Filmstill: Umlilo (Music), Jasyn Howes (Video): «Magic Man» (South Africa 2014)

Distorted Processes of Becoming

What reads at first sight as a rather classic «coming out» story is not a linear narrative. In the music video «Magic Man» South African artist Umlilo and director Jasyn Howes produce a temporal and spatial disorder through fragments of moving images. From the Norient book Seismographic Sounds (see and order here).

In «Magic Man» we witness Umlilo’s transformation from a blurred figure to being elevated amidst his two dancers. The auditive and visual narrative points to the process of becoming, which Umlilo links to his experience of being black and queer in today’s South Africa. B Camminga unpacks this in their reading of the clip: a becoming that is a working through the tension between the post-apartheid constitution and post-apartheid homophobia; a becoming performed by the trio with references to Xhosa rituals of masculinity, to the Cape Minstrel Carnival in Cape Town where femininity is traditionally performed by moffies in drag, to the use of bandages in sex and gender transitions. These different elements move together in the dance, not necessarily in sync but hardly against each other: from a narrow, sanitized corridor to a more open and warmer lit space.

Bodies Can Be Elastic and Expansive

What reads at first sight as a rather classic «coming out» story is not a linear narrative, as we see fragments of moving images that produce a temporal and spatial disorder. The elevated figure at the end is followed by images we recognize from the beginning; moving video is projected onto the body and operates as a continual patterning, producing additional layers of skin – a dermal surface of horizontal lines, which in their different ways have the effect of camouflage. Bandages disappear and reappear – a «stylized repetition of acts» that for Judith Butler is so crucial in the performance of gender. The experience of being black and queer hence becomes in itself fragmented; the bandages and the projections are not introduced simply to be left behind, but rather they stay with us, more or less prominent. And while we can read them as obstacles within the process of becoming, it is the media technique, the wave pattern that periodically travels across the surface of the image that offers us a different reading: fragmentation does not necessarily limit mobility, bodies can be elastic and expansive, and so can the space around us. The wave patterns also elicit a different engagement from us, the audience – they produce a surface distortion that seems to challenge the partition between the video and its audience, similar to the forth wall in theater. We are becoming part of Umlilo’s search for «fresh stories, new ideas and people who embrace that». This focus is on the world-to-come, a proposed queerness that, as queer theorist José Muñoz puts it, «we may never touch […] but we can feel as the warm illumination of a horizon imbued with potentiality».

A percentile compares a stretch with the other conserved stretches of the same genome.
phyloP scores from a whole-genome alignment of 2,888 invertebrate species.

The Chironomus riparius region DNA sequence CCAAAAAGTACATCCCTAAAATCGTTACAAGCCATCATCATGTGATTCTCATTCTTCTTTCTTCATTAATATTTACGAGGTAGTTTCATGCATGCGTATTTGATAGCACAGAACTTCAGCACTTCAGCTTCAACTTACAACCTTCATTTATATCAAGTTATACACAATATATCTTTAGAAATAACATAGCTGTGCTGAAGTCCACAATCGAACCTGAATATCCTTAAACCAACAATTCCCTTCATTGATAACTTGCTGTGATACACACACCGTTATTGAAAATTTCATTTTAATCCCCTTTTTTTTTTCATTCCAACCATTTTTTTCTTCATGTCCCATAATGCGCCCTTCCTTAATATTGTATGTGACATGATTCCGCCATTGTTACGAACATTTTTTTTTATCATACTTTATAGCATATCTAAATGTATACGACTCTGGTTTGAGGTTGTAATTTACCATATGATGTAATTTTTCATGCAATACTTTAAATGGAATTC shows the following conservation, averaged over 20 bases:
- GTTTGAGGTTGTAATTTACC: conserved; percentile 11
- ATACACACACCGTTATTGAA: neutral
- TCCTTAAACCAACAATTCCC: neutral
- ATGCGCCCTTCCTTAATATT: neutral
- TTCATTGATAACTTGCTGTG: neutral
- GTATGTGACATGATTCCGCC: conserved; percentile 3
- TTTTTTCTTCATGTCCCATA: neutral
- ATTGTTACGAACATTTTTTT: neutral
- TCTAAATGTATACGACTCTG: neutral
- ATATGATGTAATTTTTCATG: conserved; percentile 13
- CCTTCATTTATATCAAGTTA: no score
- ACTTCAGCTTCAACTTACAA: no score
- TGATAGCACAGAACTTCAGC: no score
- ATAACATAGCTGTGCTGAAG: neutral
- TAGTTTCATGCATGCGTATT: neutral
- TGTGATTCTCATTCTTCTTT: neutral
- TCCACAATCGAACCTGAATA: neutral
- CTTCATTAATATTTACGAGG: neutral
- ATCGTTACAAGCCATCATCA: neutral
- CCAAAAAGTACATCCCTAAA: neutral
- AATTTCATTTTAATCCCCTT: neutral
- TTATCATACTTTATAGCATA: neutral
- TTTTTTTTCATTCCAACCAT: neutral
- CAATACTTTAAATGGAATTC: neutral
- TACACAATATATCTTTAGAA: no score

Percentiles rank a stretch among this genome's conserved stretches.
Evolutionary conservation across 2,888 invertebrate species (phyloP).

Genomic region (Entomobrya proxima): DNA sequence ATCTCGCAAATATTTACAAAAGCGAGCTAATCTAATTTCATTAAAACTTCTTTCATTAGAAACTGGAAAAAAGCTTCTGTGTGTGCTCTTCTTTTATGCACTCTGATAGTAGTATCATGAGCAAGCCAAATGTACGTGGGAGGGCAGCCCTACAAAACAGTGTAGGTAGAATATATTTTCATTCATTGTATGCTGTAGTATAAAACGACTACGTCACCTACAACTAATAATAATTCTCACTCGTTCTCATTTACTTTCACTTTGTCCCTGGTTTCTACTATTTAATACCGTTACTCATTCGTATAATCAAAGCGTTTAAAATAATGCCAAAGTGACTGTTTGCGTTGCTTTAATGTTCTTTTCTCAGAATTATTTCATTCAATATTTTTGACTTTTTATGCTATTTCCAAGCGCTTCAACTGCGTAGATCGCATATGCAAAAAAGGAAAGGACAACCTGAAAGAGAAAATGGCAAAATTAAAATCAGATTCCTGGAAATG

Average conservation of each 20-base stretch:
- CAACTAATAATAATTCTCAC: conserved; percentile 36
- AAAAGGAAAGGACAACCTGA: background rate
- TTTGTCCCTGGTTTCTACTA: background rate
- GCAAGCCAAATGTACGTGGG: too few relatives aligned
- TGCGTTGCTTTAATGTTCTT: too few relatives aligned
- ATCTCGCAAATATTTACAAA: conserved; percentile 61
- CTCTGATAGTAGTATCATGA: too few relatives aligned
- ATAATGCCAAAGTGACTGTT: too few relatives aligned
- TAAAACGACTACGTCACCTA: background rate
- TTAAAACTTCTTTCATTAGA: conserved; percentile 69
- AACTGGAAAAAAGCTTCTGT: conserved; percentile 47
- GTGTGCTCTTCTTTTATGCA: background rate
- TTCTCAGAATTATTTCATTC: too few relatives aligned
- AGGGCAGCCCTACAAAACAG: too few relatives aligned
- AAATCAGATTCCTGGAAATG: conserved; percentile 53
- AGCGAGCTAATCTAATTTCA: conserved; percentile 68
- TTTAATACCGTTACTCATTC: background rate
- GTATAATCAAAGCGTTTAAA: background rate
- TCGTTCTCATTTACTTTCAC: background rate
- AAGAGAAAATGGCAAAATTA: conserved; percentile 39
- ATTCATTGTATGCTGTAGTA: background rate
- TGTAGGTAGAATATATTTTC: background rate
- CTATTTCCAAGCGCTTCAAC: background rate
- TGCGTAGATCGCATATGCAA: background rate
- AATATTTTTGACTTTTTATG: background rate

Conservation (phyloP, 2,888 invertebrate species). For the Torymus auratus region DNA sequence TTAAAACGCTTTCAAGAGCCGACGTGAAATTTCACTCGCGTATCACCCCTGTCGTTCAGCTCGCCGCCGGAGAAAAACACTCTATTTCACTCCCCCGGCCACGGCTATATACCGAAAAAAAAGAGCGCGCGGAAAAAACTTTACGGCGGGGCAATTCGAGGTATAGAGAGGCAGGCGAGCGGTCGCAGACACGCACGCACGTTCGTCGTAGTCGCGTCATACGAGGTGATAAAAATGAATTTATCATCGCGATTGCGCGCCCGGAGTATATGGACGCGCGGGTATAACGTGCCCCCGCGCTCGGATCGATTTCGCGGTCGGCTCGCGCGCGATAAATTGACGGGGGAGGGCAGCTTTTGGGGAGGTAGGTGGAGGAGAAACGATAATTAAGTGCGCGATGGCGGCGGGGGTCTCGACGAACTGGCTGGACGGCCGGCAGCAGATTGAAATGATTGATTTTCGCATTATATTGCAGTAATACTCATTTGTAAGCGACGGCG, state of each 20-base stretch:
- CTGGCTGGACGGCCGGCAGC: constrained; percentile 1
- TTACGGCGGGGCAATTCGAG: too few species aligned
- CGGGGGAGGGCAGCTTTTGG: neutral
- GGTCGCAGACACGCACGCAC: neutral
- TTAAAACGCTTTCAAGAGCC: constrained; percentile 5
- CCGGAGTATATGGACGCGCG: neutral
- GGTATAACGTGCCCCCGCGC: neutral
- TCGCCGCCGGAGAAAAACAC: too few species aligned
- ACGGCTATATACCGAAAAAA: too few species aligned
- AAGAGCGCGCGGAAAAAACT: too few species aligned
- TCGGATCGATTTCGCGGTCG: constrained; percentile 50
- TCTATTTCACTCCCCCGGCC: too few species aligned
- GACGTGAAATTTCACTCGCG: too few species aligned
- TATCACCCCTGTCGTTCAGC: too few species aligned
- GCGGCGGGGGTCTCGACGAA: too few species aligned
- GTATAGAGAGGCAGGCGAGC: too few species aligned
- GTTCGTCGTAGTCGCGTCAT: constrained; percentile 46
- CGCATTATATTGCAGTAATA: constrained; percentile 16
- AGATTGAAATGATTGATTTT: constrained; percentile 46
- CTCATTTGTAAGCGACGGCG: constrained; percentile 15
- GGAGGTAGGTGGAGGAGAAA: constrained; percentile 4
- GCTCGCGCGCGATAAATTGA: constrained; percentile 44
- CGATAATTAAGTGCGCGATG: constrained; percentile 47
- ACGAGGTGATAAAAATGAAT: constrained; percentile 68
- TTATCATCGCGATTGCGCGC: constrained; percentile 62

This text was published first in the second Norient book Seismographic Sounds.

Published on October 18, 2018

Last updated on January 17, 2020


Henriette Gunkel is Lecturer at the Department of Visual Cultures at Goldsmiths, University of London and author of The Cultural Politics of Female Sexuality in South Africa (Routledge, 2010).

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